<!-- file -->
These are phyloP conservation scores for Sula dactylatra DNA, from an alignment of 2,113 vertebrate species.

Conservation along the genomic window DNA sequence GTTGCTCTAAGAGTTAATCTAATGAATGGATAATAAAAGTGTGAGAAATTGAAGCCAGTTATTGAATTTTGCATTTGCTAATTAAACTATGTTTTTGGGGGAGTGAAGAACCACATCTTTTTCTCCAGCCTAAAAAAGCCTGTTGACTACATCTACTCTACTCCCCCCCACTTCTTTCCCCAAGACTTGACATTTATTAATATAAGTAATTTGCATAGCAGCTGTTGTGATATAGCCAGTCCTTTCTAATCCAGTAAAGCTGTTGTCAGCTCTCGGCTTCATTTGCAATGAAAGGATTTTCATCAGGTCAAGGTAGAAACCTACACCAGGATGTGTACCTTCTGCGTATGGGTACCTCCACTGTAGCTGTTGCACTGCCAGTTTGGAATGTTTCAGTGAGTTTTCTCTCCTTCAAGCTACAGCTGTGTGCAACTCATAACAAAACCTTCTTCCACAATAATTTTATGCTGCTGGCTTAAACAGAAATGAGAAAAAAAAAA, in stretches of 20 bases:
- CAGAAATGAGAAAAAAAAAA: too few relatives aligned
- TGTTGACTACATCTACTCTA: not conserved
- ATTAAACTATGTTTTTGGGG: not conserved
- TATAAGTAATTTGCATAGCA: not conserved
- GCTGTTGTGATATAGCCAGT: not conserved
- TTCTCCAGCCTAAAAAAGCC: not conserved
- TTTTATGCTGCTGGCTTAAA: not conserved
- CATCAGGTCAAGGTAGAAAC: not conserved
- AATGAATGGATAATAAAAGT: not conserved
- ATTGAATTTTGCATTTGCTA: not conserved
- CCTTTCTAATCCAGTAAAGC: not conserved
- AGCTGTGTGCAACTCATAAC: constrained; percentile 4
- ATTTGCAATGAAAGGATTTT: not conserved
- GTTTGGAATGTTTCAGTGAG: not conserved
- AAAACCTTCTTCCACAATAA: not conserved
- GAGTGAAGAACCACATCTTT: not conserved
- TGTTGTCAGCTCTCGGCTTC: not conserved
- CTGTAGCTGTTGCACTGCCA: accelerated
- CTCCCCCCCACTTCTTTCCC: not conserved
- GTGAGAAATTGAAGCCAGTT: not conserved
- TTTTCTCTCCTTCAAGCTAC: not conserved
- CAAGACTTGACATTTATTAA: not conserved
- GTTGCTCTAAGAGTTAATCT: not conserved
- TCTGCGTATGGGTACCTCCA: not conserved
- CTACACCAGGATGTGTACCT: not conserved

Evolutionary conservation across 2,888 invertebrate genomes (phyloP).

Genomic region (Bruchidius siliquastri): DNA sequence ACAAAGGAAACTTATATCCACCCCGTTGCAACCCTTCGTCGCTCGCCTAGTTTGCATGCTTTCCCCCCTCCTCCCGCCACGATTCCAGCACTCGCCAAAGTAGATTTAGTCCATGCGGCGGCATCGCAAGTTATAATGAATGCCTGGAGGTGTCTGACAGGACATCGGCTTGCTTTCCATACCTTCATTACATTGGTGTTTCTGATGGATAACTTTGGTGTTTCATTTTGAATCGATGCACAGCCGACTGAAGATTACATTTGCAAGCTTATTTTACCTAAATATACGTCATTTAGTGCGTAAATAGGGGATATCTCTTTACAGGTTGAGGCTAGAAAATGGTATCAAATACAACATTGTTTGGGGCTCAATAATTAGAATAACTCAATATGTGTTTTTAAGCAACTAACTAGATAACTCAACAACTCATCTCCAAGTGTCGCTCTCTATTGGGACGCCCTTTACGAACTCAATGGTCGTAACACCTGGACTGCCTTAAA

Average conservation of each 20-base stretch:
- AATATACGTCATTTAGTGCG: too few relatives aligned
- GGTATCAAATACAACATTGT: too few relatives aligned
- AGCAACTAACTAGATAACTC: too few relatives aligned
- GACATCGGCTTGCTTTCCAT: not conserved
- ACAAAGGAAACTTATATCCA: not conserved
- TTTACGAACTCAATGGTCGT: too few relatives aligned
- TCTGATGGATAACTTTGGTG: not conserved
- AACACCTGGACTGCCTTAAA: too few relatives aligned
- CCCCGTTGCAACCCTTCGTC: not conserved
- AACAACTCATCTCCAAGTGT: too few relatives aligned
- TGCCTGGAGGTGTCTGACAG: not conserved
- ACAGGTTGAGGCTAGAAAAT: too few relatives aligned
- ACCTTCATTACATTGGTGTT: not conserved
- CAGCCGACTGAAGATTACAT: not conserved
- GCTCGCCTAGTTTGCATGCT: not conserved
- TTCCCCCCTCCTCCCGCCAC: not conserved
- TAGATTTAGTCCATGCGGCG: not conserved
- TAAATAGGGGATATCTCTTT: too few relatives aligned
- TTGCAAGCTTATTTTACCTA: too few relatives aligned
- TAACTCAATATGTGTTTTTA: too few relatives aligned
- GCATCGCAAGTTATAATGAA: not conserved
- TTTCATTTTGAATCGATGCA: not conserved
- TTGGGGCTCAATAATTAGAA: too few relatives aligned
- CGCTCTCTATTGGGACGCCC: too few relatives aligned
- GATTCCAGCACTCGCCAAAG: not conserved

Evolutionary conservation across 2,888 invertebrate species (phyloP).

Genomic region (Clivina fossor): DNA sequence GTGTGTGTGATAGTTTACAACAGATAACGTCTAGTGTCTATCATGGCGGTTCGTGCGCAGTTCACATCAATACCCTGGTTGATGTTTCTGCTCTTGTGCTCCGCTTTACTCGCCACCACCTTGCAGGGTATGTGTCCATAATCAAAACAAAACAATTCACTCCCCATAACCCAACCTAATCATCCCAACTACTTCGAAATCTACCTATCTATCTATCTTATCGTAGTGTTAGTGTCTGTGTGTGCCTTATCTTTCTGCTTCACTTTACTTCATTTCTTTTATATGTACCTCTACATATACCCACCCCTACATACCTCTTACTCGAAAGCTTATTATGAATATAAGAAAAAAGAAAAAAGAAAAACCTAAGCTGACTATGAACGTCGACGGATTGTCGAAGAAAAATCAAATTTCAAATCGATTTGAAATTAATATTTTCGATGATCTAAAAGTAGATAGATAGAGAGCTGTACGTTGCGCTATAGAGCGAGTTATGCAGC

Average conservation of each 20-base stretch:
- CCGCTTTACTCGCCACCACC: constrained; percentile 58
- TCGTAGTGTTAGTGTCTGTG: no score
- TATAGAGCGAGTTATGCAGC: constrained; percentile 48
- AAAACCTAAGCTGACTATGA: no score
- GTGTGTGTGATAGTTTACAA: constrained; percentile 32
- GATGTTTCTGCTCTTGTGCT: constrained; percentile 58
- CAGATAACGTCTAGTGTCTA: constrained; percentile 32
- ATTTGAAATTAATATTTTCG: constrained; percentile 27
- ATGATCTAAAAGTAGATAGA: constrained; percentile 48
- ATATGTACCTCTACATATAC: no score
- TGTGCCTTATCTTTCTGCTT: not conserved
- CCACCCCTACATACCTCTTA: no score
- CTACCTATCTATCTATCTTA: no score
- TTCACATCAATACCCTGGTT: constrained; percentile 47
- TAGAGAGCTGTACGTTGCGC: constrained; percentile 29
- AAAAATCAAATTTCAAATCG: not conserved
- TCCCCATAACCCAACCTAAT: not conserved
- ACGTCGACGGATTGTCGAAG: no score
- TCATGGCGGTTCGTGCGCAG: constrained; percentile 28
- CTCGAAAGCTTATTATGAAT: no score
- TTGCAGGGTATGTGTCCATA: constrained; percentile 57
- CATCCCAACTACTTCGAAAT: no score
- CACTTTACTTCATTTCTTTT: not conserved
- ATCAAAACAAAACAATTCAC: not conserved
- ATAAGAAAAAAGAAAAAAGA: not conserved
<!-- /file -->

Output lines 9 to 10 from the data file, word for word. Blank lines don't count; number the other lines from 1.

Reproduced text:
- TTTTATGCTGCTGGCTTAAA: not conserved
- CATCAGGTCAAGGTAGAAAC: not conserved